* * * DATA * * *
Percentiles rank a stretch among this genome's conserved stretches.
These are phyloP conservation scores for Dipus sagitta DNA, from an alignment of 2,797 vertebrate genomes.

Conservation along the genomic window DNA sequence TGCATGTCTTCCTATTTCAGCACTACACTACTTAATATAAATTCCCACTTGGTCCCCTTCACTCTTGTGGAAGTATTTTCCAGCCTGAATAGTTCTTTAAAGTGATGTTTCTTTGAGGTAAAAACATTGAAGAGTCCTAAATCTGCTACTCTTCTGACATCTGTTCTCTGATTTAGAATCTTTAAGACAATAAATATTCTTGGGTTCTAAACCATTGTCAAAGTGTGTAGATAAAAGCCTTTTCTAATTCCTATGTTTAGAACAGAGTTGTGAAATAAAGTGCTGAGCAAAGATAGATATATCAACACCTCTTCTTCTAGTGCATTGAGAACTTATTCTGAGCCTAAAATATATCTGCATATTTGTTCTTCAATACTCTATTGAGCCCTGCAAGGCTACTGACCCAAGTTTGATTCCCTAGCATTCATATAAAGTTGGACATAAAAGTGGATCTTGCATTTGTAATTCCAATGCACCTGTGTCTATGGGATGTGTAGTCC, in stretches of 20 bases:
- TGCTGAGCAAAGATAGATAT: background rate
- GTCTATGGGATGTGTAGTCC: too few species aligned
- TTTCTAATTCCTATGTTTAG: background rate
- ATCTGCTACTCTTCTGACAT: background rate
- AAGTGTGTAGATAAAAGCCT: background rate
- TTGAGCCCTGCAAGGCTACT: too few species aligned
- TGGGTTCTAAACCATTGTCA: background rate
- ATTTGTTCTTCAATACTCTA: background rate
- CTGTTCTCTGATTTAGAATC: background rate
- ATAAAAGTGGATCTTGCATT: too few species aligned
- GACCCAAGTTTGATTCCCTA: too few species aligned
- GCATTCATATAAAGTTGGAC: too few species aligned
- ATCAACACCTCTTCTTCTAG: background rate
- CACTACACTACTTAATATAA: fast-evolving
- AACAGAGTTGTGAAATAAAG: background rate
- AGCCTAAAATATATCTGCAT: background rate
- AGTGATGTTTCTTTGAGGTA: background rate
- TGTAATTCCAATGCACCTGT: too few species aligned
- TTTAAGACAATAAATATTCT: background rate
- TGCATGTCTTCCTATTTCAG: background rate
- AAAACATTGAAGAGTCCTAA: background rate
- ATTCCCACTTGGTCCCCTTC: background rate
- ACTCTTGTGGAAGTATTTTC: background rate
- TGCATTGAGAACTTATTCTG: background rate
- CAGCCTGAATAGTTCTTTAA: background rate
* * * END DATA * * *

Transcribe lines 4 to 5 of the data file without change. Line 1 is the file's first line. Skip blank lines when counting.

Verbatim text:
- TGCTGAGCAAAGATAGATAT: background rate
- GTCTATGGGATGTGTAGTCC: too few species aligned